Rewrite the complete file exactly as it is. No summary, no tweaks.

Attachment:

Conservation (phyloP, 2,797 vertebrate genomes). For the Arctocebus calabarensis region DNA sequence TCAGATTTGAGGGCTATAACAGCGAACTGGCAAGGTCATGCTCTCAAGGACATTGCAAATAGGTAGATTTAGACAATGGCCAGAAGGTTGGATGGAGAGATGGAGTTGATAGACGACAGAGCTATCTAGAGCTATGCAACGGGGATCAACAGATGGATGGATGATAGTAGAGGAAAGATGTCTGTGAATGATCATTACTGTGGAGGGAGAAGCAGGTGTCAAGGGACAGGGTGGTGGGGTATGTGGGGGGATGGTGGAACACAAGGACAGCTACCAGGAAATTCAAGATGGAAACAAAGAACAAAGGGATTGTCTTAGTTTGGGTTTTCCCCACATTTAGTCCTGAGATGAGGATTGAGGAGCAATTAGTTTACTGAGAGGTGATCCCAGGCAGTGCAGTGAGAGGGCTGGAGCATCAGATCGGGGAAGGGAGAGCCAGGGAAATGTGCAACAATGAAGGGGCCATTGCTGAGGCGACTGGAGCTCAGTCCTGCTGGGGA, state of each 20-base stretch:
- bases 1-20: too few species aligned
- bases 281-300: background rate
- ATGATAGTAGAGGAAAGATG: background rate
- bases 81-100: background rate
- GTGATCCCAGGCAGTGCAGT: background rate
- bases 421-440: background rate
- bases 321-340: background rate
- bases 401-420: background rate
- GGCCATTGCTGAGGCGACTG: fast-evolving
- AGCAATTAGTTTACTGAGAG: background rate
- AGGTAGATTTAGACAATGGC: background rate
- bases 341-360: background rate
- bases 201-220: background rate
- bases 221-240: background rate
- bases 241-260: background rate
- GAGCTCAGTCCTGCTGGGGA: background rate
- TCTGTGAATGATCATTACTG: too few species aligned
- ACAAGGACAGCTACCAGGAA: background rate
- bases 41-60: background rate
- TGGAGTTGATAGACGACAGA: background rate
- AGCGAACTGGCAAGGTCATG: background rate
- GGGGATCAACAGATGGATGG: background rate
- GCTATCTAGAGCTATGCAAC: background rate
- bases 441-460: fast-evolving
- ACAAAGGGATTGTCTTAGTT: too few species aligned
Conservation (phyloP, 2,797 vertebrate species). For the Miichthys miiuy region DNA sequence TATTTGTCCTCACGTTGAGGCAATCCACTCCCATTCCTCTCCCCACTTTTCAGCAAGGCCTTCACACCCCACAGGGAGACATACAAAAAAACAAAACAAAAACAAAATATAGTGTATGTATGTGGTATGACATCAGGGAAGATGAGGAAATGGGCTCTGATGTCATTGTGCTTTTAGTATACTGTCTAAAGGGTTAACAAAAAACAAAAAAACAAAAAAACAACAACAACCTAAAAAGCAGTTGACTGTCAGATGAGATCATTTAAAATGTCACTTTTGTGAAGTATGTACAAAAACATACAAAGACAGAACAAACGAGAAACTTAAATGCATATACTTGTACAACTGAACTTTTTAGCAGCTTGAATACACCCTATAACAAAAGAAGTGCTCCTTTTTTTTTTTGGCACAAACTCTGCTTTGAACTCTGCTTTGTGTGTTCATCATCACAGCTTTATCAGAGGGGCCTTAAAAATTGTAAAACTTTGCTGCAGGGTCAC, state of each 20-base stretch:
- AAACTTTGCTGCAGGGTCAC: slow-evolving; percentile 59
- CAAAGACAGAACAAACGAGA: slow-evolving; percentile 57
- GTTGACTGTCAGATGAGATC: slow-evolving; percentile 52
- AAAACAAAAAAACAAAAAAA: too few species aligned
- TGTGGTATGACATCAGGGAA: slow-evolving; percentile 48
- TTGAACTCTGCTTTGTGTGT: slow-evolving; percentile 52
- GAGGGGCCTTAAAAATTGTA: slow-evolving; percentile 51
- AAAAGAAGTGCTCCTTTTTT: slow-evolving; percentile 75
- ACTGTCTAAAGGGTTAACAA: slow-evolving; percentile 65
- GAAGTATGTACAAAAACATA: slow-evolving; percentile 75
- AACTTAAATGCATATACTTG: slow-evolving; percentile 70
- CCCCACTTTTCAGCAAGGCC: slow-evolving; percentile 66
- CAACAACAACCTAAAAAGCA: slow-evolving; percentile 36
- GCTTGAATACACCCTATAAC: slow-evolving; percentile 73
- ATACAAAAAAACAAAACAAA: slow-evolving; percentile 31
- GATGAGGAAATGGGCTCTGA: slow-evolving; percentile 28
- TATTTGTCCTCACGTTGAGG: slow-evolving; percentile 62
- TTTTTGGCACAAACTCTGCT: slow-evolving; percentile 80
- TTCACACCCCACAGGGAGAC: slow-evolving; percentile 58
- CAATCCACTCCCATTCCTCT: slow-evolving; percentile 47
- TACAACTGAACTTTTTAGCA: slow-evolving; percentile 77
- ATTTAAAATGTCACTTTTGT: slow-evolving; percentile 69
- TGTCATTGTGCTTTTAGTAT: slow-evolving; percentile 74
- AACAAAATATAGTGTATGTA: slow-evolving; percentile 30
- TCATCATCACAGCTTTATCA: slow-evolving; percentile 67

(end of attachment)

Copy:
Conservation (phyloP, 2,797 vertebrate genomes). For the Arctocebus calabarensis region DNA sequence TCAGATTTGAGGGCTATAACAGCGAACTGGCAAGGTCATGCTCTCAAGGACATTGCAAATAGGTAGATTTAGACAATGGCCAGAAGGTTGGATGGAGAGATGGAGTTGATAGACGACAGAGCTATCTAGAGCTATGCAACGGGGATCAACAGATGGATGGATGATAGTAGAGGAAAGATGTCTGTGAATGATCATTACTGTGGAGGGAGAAGCAGGTGTCAAGGGACAGGGTGGTGGGGTATGTGGGGGGATGGTGGAACACAAGGACAGCTACCAGGAAATTCAAGATGGAAACAAAGAACAAAGGGATTGTCTTAGTTTGGGTTTTCCCCACATTTAGTCCTGAGATGAGGATTGAGGAGCAATTAGTTTACTGAGAGGTGATCCCAGGCAGTGCAGTGAGAGGGCTGGAGCATCAGATCGGGGAAGGGAGAGCCAGGGAAATGTGCAACAATGAAGGGGCCATTGCTGAGGCGACTGGAGCTCAGTCCTGCTGGGGA, state of each 20-base stretch:
- bases 1-20: too few species aligned
- bases 281-300: background rate
- ATGATAGTAGAGGAAAGATG: background rate
- bases 81-100: background rate
- GTGATCCCAGGCAGTGCAGT: background rate
- bases 421-440: background rate
- bases 321-340: background rate
- bases 401-420: background rate
- GGCCATTGCTGAGGCGACTG: fast-evolving
- AGCAATTAGTTTACTGAGAG: background rate
- AGGTAGATTTAGACAATGGC: background rate
- bases 341-360: background rate
- bases 201-220: background rate
- bases 221-240: background rate
- bases 241-260: background rate
- GAGCTCAGTCCTGCTGGGGA: background rate
- TCTGTGAATGATCATTACTG: too few species aligned
- ACAAGGACAGCTACCAGGAA: background rate
- bases 41-60: background rate
- TGGAGTTGATAGACGACAGA: background rate
- AGCGAACTGGCAAGGTCATG: background rate
- GGGGATCAACAGATGGATGG: background rate
- GCTATCTAGAGCTATGCAAC: background rate
- bases 441-460: fast-evolving
- ACAAAGGGATTGTCTTAGTT: too few species aligned
Conservation (phyloP, 2,797 vertebrate species). For the Miichthys miiuy region DNA sequence TATTTGTCCTCACGTTGAGGCAATCCACTCCCATTCCTCTCCCCACTTTTCAGCAAGGCCTTCACACCCCACAGGGAGACATACAAAAAAACAAAACAAAAACAAAATATAGTGTATGTATGTGGTATGACATCAGGGAAGATGAGGAAATGGGCTCTGATGTCATTGTGCTTTTAGTATACTGTCTAAAGGGTTAACAAAAAACAAAAAAACAAAAAAACAACAACAACCTAAAAAGCAGTTGACTGTCAGATGAGATCATTTAAAATGTCACTTTTGTGAAGTATGTACAAAAACATACAAAGACAGAACAAACGAGAAACTTAAATGCATATACTTGTACAACTGAACTTTTTAGCAGCTTGAATACACCCTATAACAAAAGAAGTGCTCCTTTTTTTTTTTGGCACAAACTCTGCTTTGAACTCTGCTTTGTGTGTTCATCATCACAGCTTTATCAGAGGGGCCTTAAAAATTGTAAAACTTTGCTGCAGGGTCAC, state of each 20-base stretch:
- AAACTTTGCTGCAGGGTCAC: slow-evolving; percentile 59
- CAAAGACAGAACAAACGAGA: slow-evolving; percentile 57
- GTTGACTGTCAGATGAGATC: slow-evolving; percentile 52
- AAAACAAAAAAACAAAAAAA: too few species aligned
- TGTGGTATGACATCAGGGAA: slow-evolving; percentile 48
- TTGAACTCTGCTTTGTGTGT: slow-evolving; percentile 52
- GAGGGGCCTTAAAAATTGTA: slow-evolving; percentile 51
- AAAAGAAGTGCTCCTTTTTT: slow-evolving; percentile 75
- ACTGTCTAAAGGGTTAACAA: slow-evolving; percentile 65
- GAAGTATGTACAAAAACATA: slow-evolving; percentile 75
- AACTTAAATGCATATACTTG: slow-evolving; percentile 70
- CCCCACTTTTCAGCAAGGCC: slow-evolving; percentile 66
- CAACAACAACCTAAAAAGCA: slow-evolving; percentile 36
- GCTTGAATACACCCTATAAC: slow-evolving; percentile 73
- ATACAAAAAAACAAAACAAA: slow-evolving; percentile 31
- GATGAGGAAATGGGCTCTGA: slow-evolving; percentile 28
- TATTTGTCCTCACGTTGAGG: slow-evolving; percentile 62
- TTTTTGGCACAAACTCTGCT: slow-evolving; percentile 80
- TTCACACCCCACAGGGAGAC: slow-evolving; percentile 58
- CAATCCACTCCCATTCCTCT: slow-evolving; percentile 47
- TACAACTGAACTTTTTAGCA: slow-evolving; percentile 77
- ATTTAAAATGTCACTTTTGT: slow-evolving; percentile 69
- TGTCATTGTGCTTTTAGTAT: slow-evolving; percentile 74
- AACAAAATATAGTGTATGTA: slow-evolving; percentile 30
- TCATCATCACAGCTTTATCA: slow-evolving; percentile 67